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Business Intelligence for the Average Joe: Getting Excel Data into SharePoint 2007 Lists

Follow this case study to unlock the data your company has in isolated spreadsheets by publishing it in SharePoint lists.


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his article walks you through a case study that illustrates how to marry SharePoint 2007 with Excel data to offer a Business Intelligence (BI) "lite" solution for avid spreadsheet users. The information and lessons learned in this article come from a real-world project, where a company needed to collect data from hundreds of Excel documents, as well as SQL databases and Word documents, and chose to use SharePoint 2007 to present and "slice and dice" this information. The project's success showed clearly that BI data doesn't have to come from databases or Excel services; it can come from (arguably) the most popular management and reporting tool in use: Excel.

You'll see some of the challenges involved in creating this project, and explore some options for importing Excel data into SharePoint 2007. The article also provides some sample VB code that can help you massage Excel data into a more SharePoint-friendly form. The Business Challenge
Discussions with the client determined that their business-critical data (financial information used to manage investments in over 100 companies) was stored in two main areas: a SQL 2000 database that stored data for a financial front-end application, and hundreds of spreadsheets that came directly from the companies in which the client had invested (the "managed companies").

We considered the option of using SharePoint 2007's Business Data Catalog functionality and creating Application Definition files to connect to the SQL 2000 database. The main hurdle was that the SQL data was a little "suspect" and could not be counted on to be 100 percent accurate. However, as the front-end application could easily create Excel reports, qualified professionals could review the data manually, which served as a verification process. With that verification step in place, the data could be trusted, so the first design decision became: Use SQL 2000 data exported to verified Excel spreadsheets as the trusted source of information from the financial application. After reviewing the Excel spreadsheets that were being used to collect financial data from the managed companies, we determined that one standard template could be modified to hold all the critical data that would be needed to populate the SharePoint 2007 sites. Therefore, the second design decision became: Use Excel spreadsheets as the trusted source of financial information about the managed companies.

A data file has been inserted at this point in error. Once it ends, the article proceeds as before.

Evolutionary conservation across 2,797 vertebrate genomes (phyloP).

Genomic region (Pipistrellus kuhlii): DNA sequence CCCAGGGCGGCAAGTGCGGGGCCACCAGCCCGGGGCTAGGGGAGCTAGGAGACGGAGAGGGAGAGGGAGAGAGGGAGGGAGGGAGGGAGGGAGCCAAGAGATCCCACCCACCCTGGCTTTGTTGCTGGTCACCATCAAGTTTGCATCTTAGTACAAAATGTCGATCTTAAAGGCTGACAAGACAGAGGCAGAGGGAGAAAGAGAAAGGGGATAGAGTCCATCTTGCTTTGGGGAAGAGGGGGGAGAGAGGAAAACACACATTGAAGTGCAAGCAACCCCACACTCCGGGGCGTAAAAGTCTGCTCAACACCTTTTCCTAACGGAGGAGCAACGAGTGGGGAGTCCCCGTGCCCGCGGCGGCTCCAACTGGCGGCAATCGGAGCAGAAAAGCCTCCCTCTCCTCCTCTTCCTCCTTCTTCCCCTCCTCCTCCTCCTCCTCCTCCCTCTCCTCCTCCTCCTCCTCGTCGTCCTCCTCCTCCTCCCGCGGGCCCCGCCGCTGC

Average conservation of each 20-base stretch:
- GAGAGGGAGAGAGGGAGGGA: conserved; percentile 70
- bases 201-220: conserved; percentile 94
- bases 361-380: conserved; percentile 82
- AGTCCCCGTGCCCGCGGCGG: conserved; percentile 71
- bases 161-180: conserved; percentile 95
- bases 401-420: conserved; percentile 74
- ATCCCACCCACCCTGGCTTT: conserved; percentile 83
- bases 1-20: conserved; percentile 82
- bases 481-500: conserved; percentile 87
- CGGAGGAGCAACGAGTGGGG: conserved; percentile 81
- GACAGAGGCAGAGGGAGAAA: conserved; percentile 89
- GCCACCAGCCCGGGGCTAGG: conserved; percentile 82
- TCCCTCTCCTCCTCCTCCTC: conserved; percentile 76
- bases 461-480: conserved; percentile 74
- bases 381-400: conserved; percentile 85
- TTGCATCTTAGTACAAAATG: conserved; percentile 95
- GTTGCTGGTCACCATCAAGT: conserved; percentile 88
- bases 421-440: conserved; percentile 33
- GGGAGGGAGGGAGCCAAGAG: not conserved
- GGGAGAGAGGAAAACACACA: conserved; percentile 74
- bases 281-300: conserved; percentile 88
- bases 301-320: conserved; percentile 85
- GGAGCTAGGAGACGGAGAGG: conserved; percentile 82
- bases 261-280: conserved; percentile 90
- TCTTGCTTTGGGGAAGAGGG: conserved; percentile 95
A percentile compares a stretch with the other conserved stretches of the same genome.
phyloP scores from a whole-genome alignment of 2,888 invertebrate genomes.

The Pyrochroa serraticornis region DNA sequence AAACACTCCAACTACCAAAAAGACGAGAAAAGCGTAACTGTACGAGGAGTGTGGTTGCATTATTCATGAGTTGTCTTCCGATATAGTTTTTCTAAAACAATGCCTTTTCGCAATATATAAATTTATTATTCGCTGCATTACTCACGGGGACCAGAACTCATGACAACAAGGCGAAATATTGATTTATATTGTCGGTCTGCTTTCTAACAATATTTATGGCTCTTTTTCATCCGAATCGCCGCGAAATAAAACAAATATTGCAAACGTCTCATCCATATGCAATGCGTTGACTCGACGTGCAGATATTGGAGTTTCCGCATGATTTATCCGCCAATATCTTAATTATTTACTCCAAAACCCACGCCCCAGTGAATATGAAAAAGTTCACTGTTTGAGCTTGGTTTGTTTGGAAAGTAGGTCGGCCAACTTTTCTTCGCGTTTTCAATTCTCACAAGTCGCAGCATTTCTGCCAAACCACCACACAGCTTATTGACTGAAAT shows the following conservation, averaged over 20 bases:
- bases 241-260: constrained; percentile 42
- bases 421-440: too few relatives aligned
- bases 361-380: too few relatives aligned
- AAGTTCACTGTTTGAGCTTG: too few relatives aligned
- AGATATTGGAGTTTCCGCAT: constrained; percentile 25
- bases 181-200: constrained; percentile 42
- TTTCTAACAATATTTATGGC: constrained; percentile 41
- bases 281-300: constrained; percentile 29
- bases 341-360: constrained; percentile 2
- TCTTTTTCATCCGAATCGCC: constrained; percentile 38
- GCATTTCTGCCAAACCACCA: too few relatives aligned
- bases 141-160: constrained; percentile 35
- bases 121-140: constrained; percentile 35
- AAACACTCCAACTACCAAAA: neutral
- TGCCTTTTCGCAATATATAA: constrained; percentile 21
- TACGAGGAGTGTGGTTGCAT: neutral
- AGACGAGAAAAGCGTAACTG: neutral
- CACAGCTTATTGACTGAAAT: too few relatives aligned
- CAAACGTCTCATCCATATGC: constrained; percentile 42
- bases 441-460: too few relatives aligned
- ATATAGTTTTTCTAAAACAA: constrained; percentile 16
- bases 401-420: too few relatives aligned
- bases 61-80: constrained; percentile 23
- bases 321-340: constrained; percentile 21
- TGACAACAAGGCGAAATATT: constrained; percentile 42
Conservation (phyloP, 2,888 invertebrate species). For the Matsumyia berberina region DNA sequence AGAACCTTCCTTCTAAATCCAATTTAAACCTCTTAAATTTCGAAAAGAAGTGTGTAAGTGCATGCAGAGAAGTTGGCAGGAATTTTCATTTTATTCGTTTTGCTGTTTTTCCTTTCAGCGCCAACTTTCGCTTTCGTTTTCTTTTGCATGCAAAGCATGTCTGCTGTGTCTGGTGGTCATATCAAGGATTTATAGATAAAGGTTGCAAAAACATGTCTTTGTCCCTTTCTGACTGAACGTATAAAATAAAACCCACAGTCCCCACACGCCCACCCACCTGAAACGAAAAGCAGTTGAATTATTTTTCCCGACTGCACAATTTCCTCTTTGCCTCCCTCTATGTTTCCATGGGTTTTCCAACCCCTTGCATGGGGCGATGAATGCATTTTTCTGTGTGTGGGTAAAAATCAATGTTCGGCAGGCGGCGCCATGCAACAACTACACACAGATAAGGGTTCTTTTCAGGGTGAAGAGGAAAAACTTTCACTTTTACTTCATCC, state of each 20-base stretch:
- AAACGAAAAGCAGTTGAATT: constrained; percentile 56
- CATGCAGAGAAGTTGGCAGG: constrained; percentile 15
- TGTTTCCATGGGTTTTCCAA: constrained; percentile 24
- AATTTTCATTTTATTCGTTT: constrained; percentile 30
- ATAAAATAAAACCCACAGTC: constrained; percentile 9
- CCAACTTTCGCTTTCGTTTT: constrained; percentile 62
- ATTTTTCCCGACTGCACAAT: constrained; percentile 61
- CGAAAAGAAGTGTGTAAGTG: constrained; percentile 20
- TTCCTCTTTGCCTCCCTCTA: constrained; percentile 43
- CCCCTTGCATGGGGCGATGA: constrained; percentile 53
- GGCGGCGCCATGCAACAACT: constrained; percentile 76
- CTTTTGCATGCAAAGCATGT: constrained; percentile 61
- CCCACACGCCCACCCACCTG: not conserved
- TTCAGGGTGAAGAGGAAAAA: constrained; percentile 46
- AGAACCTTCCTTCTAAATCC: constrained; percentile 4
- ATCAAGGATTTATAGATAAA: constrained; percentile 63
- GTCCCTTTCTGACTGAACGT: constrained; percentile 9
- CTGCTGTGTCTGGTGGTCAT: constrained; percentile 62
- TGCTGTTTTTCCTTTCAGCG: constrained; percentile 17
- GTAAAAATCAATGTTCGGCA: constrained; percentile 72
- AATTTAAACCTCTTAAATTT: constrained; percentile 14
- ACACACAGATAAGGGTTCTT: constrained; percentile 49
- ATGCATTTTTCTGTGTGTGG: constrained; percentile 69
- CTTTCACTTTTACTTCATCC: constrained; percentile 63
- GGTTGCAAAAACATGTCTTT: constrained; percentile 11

So the decision was reached quite quickly that—by hook or by crook—the trusted data needed to come from two types of Excel 2003 spreadsheets per managed company. We would create a SharePoint 2007 site for each managed company (Company A, Company B, Company C, and so on) and then roll up the data to a central site for additional reporting purposes. A List of Import Options
The next decision involved how to move data from the spreadsheets to SharePoint 2007 lists. In addition to Excel Services (see the sidebar "Excel Services"), which was ruled out immediately, we considered these possible options:

  1. Cut and paste data from the spreadsheets to SharePoint 2007 lists.
  2. Use SharePoint 2007's ability to create a list based on the contents of the spreadsheet to import data from the spreadsheets to SharePoint 2007.
  3. Convert the data in the spreadsheet to a database table and then export to SharePoint 2007.
  4. Import the Excel worksheets to Access 2007 and then export the Access database to a SharePoint 2007 list.
  5. Find a third-party product that could import the data to SharePoint 2007.
As the list of options grew and we reviewed the spreadsheets' content in more detail, a couple of things became clear. I'll use some examples and screen captures to illustrate some of the limitations encountered.


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